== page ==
However, he concedes: "I can see that there's a certain vein of disquiet and melancholy that runs through the record. In I Feel Better where Joe's singing he talks about the malaise of living in a world where there's climate change and finding solace in the arms of your partner. It's a very old approach but it's quite successful."

One Life Stand was a less collaborative record than its predecessor, says Al. "Three or four songs were written as a group, the rest is very much Joe and Alexis's songwriting. We did have input in the way it was produced."

They have tried various appraoches before. For Ready for the Floor and Over and Over "Joe would do a loop and Alexis would do lyrics – like Frankenstein together".

"On this a lot more was pre-written (before they went into the studio]. It hangs together reallly well with the songs. Alexis pretty much solely wrote Hand Me Down Your Love and Slush, Joe wrote Brothers. One Life Stand and I Feel Better were put together in a slightly more piecemeal way."

Outside collaborators Fimber Bravo (on steel pans) and Charles Hayward (on drums) were also drafted in for fresh ideas.

"Working with people like that you immediately get some stuff which you don't expect," says Alexis. "Musicians of that calibre are capable of doing anything, really.

"Charles Hayward comes from an improvisatory background, he's very capable of coming up with his own stuff. At the end of Hand Me Down Your Love the final chorus is a capella with his drumming in the background. There you'd expect the drummer to be doing cymbal fills but there's this explosive sound with his kit. It works tremendously well. It's something we would not have come up with ourselves.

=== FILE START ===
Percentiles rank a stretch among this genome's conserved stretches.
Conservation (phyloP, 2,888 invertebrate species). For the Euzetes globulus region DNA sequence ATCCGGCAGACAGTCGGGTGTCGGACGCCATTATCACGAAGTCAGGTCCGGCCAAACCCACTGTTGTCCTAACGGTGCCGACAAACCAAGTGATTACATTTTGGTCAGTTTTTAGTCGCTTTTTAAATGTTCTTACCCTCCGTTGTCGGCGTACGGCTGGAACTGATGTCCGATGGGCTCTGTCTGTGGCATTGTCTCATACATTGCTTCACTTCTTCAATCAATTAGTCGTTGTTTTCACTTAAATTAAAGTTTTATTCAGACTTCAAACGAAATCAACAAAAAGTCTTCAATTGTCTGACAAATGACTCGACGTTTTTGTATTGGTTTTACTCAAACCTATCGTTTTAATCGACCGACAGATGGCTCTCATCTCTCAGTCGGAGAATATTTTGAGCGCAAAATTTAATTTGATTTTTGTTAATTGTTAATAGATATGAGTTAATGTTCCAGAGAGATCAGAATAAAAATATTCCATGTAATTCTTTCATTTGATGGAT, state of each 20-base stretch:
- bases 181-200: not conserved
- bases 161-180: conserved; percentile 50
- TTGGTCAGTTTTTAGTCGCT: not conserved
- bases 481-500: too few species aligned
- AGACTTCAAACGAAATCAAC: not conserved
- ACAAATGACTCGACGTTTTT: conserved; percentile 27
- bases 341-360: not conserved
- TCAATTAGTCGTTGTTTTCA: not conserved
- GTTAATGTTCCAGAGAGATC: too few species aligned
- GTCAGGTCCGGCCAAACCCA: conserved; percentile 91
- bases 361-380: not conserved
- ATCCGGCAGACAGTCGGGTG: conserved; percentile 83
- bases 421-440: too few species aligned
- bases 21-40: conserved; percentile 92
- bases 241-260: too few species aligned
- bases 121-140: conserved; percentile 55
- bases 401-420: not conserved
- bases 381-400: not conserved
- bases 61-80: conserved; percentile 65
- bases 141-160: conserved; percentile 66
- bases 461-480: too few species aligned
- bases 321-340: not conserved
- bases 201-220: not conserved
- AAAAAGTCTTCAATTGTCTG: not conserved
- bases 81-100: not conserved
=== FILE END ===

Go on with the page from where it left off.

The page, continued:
"Fimber was interested in using the instrument in a way that it's not really known for. It's a sunshine, Caribbean instrument in a slightly morose ballad (One Life Stand). I feel it works really well with that song."

To promote the album, Hot Chip embark on a UK tour next month, that calls at the O2 Academy in Leeds on February 16.

For Al, gigs in his home city are always special. "I've got quite a large Polish-Irish family," he explains. "They get very excited when we do a gig there. I end up coping with various different family issues but it's great to have them in the crowd. They are very vocal in their support. We always have a great gig in Leeds. I'm looking forward to it."

Tickets for Hot Chip's gig at the O2 Academy Leeds are available from Jumbo, Crash Records and www.ticketweb. Doors 7pm. 17.88.